3. I’m looking for travel cool points, so I’ll definitely consider it. Perhaps once things simmer down with this whole Ukraine business?

    1. Probably a good idea – I’m definitely hesitant to go back to Russia because of all that, On the other hand, though, I figure as long as I steer clear of Kiev and eastern Ukraine, I’ll probably be good.

    2. It’s safe in Kiev currently as all the demonstrations and protests got down, but the city center is total mess still. As a local I’d suggest visiting Western Ukraine. Lviv is utterly beautiful with loads of quirky cafes :) There are a lot of cool castles scattered around and charming mountain villages. P.s. and people are super friendly and hospitable :)

  4. Lovely pictures! Kaliningrad seems to be a really special and unique place! I should definitely consider visiting it as it’s not as far away as “real” Russia. Also I love your hair colour on these pictures! I’m thinking about dyeing mine that colour soon ;)

  5. How interesting to learn about the history of Kaliningrad. I learned something new today! Your study abroad scholarship sounds like such a great opportunity. It must’ve been really fun to have that sort of freedom in high school. I’ve never travelled that far north where it’s still light at 3am. Trippy!

    1. It was actually during college so I wasn’t QUITE a baby. But I was one of the few under 21 so I was overly excited to be able to drink legally!

  6. Wow, I’d never heard of this place or knew that parts of Russia were wedged in between other countries. Sounds like a difficult place to live although interesting. It sounds like although you didn’t have a great living situation there that you still made the best of your time there!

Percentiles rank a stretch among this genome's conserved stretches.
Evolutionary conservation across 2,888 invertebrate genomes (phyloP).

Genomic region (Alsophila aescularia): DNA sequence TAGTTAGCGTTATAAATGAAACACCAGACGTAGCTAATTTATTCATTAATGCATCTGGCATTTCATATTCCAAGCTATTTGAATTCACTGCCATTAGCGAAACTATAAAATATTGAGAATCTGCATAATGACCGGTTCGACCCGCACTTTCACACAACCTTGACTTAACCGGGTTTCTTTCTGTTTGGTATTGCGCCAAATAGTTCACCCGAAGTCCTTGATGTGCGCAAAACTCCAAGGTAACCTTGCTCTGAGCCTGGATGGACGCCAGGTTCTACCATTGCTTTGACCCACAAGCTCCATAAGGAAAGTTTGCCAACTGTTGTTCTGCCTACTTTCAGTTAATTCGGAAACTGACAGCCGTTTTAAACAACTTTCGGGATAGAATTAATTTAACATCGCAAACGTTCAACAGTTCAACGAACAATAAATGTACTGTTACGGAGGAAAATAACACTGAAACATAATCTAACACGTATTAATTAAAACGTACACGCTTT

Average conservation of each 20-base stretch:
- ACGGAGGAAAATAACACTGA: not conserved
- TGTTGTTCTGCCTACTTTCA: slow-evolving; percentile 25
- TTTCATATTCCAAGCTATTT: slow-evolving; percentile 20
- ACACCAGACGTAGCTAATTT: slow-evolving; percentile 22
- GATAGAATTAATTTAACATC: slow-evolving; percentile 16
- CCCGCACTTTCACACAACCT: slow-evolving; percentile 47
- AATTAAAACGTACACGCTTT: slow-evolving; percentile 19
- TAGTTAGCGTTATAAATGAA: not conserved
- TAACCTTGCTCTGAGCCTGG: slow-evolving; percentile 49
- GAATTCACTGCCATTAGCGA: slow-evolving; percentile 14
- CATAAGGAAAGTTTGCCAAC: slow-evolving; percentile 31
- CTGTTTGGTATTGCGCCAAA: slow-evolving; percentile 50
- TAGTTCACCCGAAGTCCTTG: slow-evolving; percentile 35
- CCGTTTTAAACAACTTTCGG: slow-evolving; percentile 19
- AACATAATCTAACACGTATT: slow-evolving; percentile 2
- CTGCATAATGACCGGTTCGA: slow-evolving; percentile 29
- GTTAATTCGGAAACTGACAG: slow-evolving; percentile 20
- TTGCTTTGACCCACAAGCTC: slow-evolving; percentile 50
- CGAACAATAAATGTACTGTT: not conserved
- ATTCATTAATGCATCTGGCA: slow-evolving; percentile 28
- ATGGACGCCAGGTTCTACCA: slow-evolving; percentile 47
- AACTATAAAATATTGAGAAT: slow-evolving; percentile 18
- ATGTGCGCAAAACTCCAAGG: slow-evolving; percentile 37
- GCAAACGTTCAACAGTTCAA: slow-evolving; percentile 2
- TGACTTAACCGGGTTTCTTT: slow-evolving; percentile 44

7. Great photo! I was in Warsaw earlier this year and can definitely pick up on that Eastern European/post-Soviet vibe in some of your photos. Thanks for sharing–what a unique experience to live in Kaliningrad.

  8. I’ve been wanting to head there from Russia but the visas are a bit challenging. Perhaps I will look a bit harder into it now that you say it is nice!

    1. The visa isn’t actually that challenging, just a pain. I’d recommend paying a company a little extra money to do everything for you – totally worth it!

  9. What an interesting first impression of Russia for you! I quite liked Kaliningrad, but it really wasn’t what I was expecting. I kind of assumed that because it was surrounded by the EU, it would be more European, but it’s soooo Russian, really interesting to see!

    1. Definitely true. I’d never been to Europe or Russia, so I didn’t really have any preconceived notions which I think was useful. It is unfortunate, though, that the region is so cut off from everything else.

  10. That is so cool! I was so curious about that part of Russia in Europe! I’m glad to have found out more about it :) so thanks for that! Oh and also didn’t know it took a visa to visit!

  11. That’s so cool that you got a scholarship from the state department! Lucky lucky! :) I never realized there was a part of Russia that’s not attached to the rest of the country. That’s kind of fascinating. It sounds like a very interesting place!

    Also, on an unrelated note, I nominated you for a Liebster Award. :) I’m not sure if you’ve done it before, or if you want to, or even if your follower count is within the limits, but I just thought I’d tip my cap! http://freedom-of-excess.blogspot.com/2014/06/liebster-award-blogger-love-information.html

  12. I always wonder about Kalingrad and that little part of Russia that no one can explain why it’s there. No really, sometimes I just sit there, look out the window and wonder why it is the way that it is. Very interesting to hear a little about your experiences there! I would love to visit, but the high visa costs for Americans sorta put me off, to be honest. Is there a name for this odd little part of Russia?

    1. Haha, I’m glad you look out the window when you’re contemplating such things, just for dramatic tension! I guess it’s just called the Kaliningrad region – I mean, it really is just another part of Russia which just happens to be unattached.

      I totally get your hesitance re: visa fees. I’ve spent so much money on them it’s sickening. If you’re not going to Russia for a reason, it’s hard to pay when you could go somewhere else for free/much cheaper.